The Big Bang Theory: At my house, we refer to this show as “The Nerd Boys”, as in “Hurry up, the nerd boys are on.” It has yet to fail to delight. I like the cast. The timing/telepathy on display at times rivals that of ‘Fraiser’. I especially like the addition of Sara Rue this season, although something tells me that her stay won’t last through the premiere of next season. There’s a lot of smart stuff here, and I think it is just going to get smarter.

Gordon Ramsey/Kitchen Nightmares: Fascinating. And Mr. Ramsey isn’t nearly as stupidly nasty as he is on ‘Hell’s Kitchen’. This is a great tutorial on what not to do with money, how not to decorate a restaurant, what not to put on a menu, how not to run a kitchen, etc. It is business 101 for budding restaurateurs. I have learned so much. I think Gordon Ramsey is one hell of a great teacher. Very insightful.

Little Britian: I love these guys. They pick up where ‘The League of Gentlemen’ and Kids in the Hall left off. Cheeky to the extreme.

Other TV Programs of note: Sordid Lives, Clean House, and The Soup

Sex in The City:The Movie: Okay, so it was too long. In fact, it was like watching an entire season of episodes without a bathroom break. Putting it all together like that, the weaknesses couldn’t help but show. This premise is a serial. But, like seeing old friends that you haven’t seen in awhile, it was nice to get together again. There were no revelations. Nobody died. Everyone remained just as self-centered as ever. So, yeah, it was your typical reunion. I just think that the price of a movie ticket should have come with a complimentary martini. Gin, please!

Hillary Clinton: She made this election year very exciting. And though most would disagree, I think she played the game very well – stepping down only when it was necessary. My admiration for her is immense. I hope she has a great run as Secretary of State and helps restore this country’s tarnished image.

Happy holidays... and have a great new year!

Thursday, December 18, 2008

These are a few of my least favorite things... The villians of 2008

Hello, it's been awhile. Not much. How about you?

Lots has gone under the bridge since my last post... but since I'm really not that interesting... here's a list of some of the people of 2008 that might capture your interest. They certainly did mine.
Rick Ross and Akon: Liars: plain and simple. They have both misrepresented their lives, have failed to own up to that fact and cling to a brand of credibility not due them. They lack integrity as human beings and their music suffers for it. For that matter, so does the public.

Kanye West: A master manipulator who is not a musician, has never written anything original, cannot sing and seems to think that self-aggrandizing is an artistic statement worth repeating ad nausea. He is the Puff Daddy of this century; a momentary, monumental example of style minus substance. Yes, people like Neyo may share West’s obsession with Michael Jackson’s ‘Thriller’, but the difference is a matter of talent; Neyo has a great deal. The only things that exceed the size of Kanye’s ego are his record sales and his freakish, almost constant, whininess (but that’s what happens when one auto tunes their entire life – everything sounds kind of thin and squeal-like). He is the most irritating character that has ever graced halls of pop music – and that is a pretty incredible feat, considering the gargantuan height of that particular mountain.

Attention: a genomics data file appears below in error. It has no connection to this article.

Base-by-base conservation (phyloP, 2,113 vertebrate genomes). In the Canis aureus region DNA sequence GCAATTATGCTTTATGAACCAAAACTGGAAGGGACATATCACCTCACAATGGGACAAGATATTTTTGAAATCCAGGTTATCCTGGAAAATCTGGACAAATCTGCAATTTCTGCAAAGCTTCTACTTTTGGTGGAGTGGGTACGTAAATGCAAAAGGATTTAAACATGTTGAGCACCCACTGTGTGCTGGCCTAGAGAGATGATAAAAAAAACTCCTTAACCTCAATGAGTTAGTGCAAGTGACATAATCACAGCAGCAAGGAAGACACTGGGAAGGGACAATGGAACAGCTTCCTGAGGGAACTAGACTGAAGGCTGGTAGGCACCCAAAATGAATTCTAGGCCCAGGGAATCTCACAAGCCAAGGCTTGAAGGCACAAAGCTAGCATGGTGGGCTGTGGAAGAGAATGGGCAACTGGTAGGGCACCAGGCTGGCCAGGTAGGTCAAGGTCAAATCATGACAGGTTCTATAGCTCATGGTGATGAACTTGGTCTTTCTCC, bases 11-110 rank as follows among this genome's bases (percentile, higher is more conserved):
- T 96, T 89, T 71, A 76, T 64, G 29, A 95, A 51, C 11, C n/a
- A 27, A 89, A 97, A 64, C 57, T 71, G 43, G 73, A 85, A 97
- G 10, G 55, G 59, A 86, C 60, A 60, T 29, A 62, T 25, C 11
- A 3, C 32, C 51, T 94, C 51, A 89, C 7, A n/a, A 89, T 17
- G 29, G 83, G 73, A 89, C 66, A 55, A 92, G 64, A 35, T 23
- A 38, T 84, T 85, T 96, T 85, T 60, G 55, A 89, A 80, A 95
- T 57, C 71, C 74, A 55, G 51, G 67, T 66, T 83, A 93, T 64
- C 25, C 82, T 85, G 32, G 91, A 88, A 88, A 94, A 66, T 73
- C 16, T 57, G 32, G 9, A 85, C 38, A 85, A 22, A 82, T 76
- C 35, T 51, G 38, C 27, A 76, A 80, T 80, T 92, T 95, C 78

Rolling Stone Magazine’s villain-izing of Hillary Clinton: In an election year when we had two outstanding candidates (Hillary and Obama) and an opportunity for an examination of the issues and some real debate, Rolling Stone chose to elevate their candidate of choice by writing scathing, ridiculously biased burn pieces about Hillary Clinton. I voted for Obama. I feel he is the right choice for the country and will make an incredible leader. But what Rolling Stone did to Hillary Clinton is journalistic murder. I have never been more embarrassed of a magazine that is mailed to my home (and I used to get Genre magazine – so that’s saying a lot).

Michael Vick: What a creep. If O.J. Simpson’s and Larry Craig’s pictures appear in the dictionary next to the word creep, well Michael Vick should certainly be there, too. Never has someone been given so much only to disappoint so thoroughly. If there is any type of comeuppance in the after life, I sure would not want to be Mr. Vick. And because this country lacks the moral fiber to severely punish those who abuse animals, I do hope that there is indeed an after life. However this man suffers in this lifetime, it is not enough.

Erykah Badu: With each album release she becomes more and more inaccessible and more and more irritating. It reminds me of what happened to Curtis Mayfield during his heyday. After a point, while wading through all the excess and lack of focus, you begin to lose sight of what made the artist stand out in the first place (hello, Tori Amos). It astounds me that her latest release, New Amerykah Part One (4th World War) is on anyone’s best of list.

Eliot Spitzer: My new favorite scum bag/hypocrite. Oh, I have no issue with his use of prostitutes. I could even overlook his two-faced typical politician’s stance on prostitution. What galls me to no end is that he had his wife stand by his side during the subsequent press conference confessional. That poor woman is going to make some therapist a very rich person.